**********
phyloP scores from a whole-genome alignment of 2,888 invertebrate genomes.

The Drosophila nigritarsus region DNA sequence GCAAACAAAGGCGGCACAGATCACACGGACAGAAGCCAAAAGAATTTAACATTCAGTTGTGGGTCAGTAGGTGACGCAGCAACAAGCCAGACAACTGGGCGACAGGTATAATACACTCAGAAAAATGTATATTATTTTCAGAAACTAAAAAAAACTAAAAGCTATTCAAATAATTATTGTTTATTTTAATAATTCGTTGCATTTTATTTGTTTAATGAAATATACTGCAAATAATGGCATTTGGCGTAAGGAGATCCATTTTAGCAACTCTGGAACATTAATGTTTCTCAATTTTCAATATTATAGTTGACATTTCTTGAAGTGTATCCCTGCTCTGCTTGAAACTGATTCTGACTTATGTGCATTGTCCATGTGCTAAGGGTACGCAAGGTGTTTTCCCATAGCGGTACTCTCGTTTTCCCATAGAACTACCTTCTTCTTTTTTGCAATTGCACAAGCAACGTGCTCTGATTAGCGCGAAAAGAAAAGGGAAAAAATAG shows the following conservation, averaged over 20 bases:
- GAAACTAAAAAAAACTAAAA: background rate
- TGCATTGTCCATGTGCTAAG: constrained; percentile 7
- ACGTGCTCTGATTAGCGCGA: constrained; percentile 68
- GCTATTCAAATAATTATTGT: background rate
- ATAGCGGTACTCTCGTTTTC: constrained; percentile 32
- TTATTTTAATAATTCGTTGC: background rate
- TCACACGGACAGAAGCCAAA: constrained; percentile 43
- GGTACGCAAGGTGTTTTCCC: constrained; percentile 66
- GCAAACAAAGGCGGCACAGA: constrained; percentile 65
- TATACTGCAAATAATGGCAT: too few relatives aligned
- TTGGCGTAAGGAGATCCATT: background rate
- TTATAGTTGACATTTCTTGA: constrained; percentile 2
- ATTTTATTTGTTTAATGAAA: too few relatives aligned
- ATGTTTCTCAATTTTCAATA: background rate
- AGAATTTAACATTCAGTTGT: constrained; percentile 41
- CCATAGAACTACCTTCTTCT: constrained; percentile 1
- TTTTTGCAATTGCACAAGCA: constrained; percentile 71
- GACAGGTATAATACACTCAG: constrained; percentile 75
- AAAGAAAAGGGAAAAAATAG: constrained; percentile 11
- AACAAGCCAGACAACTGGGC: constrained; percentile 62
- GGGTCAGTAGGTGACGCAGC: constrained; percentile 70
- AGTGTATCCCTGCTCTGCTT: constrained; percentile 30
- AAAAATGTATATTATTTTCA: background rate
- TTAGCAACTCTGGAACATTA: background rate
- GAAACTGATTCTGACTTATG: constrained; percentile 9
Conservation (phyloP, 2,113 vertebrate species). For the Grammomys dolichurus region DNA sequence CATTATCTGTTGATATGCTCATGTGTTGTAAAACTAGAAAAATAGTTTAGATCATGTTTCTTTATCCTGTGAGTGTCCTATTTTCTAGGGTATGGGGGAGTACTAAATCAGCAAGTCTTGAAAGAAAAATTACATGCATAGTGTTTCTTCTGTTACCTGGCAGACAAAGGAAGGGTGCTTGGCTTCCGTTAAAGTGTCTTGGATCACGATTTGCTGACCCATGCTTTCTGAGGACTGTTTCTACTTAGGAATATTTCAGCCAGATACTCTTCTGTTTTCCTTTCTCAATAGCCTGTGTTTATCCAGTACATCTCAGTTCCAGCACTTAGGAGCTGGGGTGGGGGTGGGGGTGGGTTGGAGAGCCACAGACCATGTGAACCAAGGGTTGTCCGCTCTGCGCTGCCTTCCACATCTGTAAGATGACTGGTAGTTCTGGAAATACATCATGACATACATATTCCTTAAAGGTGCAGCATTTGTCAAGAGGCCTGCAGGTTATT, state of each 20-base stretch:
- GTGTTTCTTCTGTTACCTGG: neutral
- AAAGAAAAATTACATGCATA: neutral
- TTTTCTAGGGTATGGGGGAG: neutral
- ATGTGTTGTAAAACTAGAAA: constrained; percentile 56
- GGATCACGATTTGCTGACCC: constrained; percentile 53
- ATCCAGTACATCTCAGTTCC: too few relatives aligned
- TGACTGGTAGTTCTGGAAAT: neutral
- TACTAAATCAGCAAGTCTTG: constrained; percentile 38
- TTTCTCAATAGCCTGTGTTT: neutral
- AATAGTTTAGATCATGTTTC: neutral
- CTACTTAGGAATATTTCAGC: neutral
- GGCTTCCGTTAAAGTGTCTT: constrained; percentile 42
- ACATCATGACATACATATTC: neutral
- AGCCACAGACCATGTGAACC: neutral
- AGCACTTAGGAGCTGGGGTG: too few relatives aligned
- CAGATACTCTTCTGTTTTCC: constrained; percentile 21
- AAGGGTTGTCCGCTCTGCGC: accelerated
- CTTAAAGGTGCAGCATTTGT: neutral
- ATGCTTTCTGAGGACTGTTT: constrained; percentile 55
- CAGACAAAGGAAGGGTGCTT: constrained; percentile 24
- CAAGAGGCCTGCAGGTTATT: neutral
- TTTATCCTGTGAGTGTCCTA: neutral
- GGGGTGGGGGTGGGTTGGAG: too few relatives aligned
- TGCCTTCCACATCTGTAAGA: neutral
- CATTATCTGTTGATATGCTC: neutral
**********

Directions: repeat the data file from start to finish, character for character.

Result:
phyloP scores from a whole-genome alignment of 2,888 invertebrate genomes.

The Drosophila nigritarsus region DNA sequence GCAAACAAAGGCGGCACAGATCACACGGACAGAAGCCAAAAGAATTTAACATTCAGTTGTGGGTCAGTAGGTGACGCAGCAACAAGCCAGACAACTGGGCGACAGGTATAATACACTCAGAAAAATGTATATTATTTTCAGAAACTAAAAAAAACTAAAAGCTATTCAAATAATTATTGTTTATTTTAATAATTCGTTGCATTTTATTTGTTTAATGAAATATACTGCAAATAATGGCATTTGGCGTAAGGAGATCCATTTTAGCAACTCTGGAACATTAATGTTTCTCAATTTTCAATATTATAGTTGACATTTCTTGAAGTGTATCCCTGCTCTGCTTGAAACTGATTCTGACTTATGTGCATTGTCCATGTGCTAAGGGTACGCAAGGTGTTTTCCCATAGCGGTACTCTCGTTTTCCCATAGAACTACCTTCTTCTTTTTTGCAATTGCACAAGCAACGTGCTCTGATTAGCGCGAAAAGAAAAGGGAAAAAATAG shows the following conservation, averaged over 20 bases:
- GAAACTAAAAAAAACTAAAA: background rate
- TGCATTGTCCATGTGCTAAG: constrained; percentile 7
- ACGTGCTCTGATTAGCGCGA: constrained; percentile 68
- GCTATTCAAATAATTATTGT: background rate
- ATAGCGGTACTCTCGTTTTC: constrained; percentile 32
- TTATTTTAATAATTCGTTGC: background rate
- TCACACGGACAGAAGCCAAA: constrained; percentile 43
- GGTACGCAAGGTGTTTTCCC: constrained; percentile 66
- GCAAACAAAGGCGGCACAGA: constrained; percentile 65
- TATACTGCAAATAATGGCAT: too few relatives aligned
- TTGGCGTAAGGAGATCCATT: background rate
- TTATAGTTGACATTTCTTGA: constrained; percentile 2
- ATTTTATTTGTTTAATGAAA: too few relatives aligned
- ATGTTTCTCAATTTTCAATA: background rate
- AGAATTTAACATTCAGTTGT: constrained; percentile 41
- CCATAGAACTACCTTCTTCT: constrained; percentile 1
- TTTTTGCAATTGCACAAGCA: constrained; percentile 71
- GACAGGTATAATACACTCAG: constrained; percentile 75
- AAAGAAAAGGGAAAAAATAG: constrained; percentile 11
- AACAAGCCAGACAACTGGGC: constrained; percentile 62
- GGGTCAGTAGGTGACGCAGC: constrained; percentile 70
- AGTGTATCCCTGCTCTGCTT: constrained; percentile 30
- AAAAATGTATATTATTTTCA: background rate
- TTAGCAACTCTGGAACATTA: background rate
- GAAACTGATTCTGACTTATG: constrained; percentile 9
Conservation (phyloP, 2,113 vertebrate species). For the Grammomys dolichurus region DNA sequence CATTATCTGTTGATATGCTCATGTGTTGTAAAACTAGAAAAATAGTTTAGATCATGTTTCTTTATCCTGTGAGTGTCCTATTTTCTAGGGTATGGGGGAGTACTAAATCAGCAAGTCTTGAAAGAAAAATTACATGCATAGTGTTTCTTCTGTTACCTGGCAGACAAAGGAAGGGTGCTTGGCTTCCGTTAAAGTGTCTTGGATCACGATTTGCTGACCCATGCTTTCTGAGGACTGTTTCTACTTAGGAATATTTCAGCCAGATACTCTTCTGTTTTCCTTTCTCAATAGCCTGTGTTTATCCAGTACATCTCAGTTCCAGCACTTAGGAGCTGGGGTGGGGGTGGGGGTGGGTTGGAGAGCCACAGACCATGTGAACCAAGGGTTGTCCGCTCTGCGCTGCCTTCCACATCTGTAAGATGACTGGTAGTTCTGGAAATACATCATGACATACATATTCCTTAAAGGTGCAGCATTTGTCAAGAGGCCTGCAGGTTATT, state of each 20-base stretch:
- GTGTTTCTTCTGTTACCTGG: neutral
- AAAGAAAAATTACATGCATA: neutral
- TTTTCTAGGGTATGGGGGAG: neutral
- ATGTGTTGTAAAACTAGAAA: constrained; percentile 56
- GGATCACGATTTGCTGACCC: constrained; percentile 53
- ATCCAGTACATCTCAGTTCC: too few relatives aligned
- TGACTGGTAGTTCTGGAAAT: neutral
- TACTAAATCAGCAAGTCTTG: constrained; percentile 38
- TTTCTCAATAGCCTGTGTTT: neutral
- AATAGTTTAGATCATGTTTC: neutral
- CTACTTAGGAATATTTCAGC: neutral
- GGCTTCCGTTAAAGTGTCTT: constrained; percentile 42
- ACATCATGACATACATATTC: neutral
- AGCCACAGACCATGTGAACC: neutral
- AGCACTTAGGAGCTGGGGTG: too few relatives aligned
- CAGATACTCTTCTGTTTTCC: constrained; percentile 21
- AAGGGTTGTCCGCTCTGCGC: accelerated
- CTTAAAGGTGCAGCATTTGT: neutral
- ATGCTTTCTGAGGACTGTTT: constrained; percentile 55
- CAGACAAAGGAAGGGTGCTT: constrained; percentile 24
- CAAGAGGCCTGCAGGTTATT: neutral
- TTTATCCTGTGAGTGTCCTA: neutral
- GGGGTGGGGGTGGGTTGGAG: too few relatives aligned
- TGCCTTCCACATCTGTAAGA: neutral
- CATTATCTGTTGATATGCTC: neutral